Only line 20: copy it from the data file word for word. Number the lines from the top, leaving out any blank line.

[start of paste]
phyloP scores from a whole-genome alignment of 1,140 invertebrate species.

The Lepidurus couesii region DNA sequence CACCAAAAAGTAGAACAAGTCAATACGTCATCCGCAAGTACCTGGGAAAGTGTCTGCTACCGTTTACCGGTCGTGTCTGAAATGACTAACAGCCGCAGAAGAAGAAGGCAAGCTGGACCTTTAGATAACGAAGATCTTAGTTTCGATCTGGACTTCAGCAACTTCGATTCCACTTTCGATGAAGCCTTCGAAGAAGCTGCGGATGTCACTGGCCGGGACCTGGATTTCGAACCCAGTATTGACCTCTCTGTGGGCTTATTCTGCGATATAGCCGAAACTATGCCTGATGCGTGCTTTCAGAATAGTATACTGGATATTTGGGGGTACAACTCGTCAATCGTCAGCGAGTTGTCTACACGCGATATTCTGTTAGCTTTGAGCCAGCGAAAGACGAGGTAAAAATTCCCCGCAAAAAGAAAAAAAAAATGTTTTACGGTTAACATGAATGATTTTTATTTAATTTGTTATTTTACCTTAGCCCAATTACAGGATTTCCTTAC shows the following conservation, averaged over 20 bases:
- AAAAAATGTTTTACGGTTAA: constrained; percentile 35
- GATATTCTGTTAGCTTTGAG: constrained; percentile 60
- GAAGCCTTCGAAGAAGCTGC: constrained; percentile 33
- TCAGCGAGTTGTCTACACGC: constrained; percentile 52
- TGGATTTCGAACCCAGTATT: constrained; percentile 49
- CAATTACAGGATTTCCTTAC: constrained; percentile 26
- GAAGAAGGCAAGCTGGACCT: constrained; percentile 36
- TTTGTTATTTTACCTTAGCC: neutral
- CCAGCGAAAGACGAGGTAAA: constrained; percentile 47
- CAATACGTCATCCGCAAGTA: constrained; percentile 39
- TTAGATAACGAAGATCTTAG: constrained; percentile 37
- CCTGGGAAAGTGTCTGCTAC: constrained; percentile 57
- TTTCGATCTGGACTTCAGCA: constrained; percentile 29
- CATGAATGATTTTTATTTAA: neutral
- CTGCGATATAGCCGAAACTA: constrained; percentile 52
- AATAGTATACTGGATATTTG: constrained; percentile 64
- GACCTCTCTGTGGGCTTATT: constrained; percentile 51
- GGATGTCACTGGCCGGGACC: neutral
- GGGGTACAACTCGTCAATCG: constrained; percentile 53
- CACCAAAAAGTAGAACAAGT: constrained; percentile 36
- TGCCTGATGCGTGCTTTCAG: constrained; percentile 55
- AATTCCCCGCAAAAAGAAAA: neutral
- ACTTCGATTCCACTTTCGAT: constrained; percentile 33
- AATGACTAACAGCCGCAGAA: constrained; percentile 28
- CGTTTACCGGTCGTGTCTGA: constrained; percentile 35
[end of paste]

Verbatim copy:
- GGATGTCACTGGCCGGGACC: neutral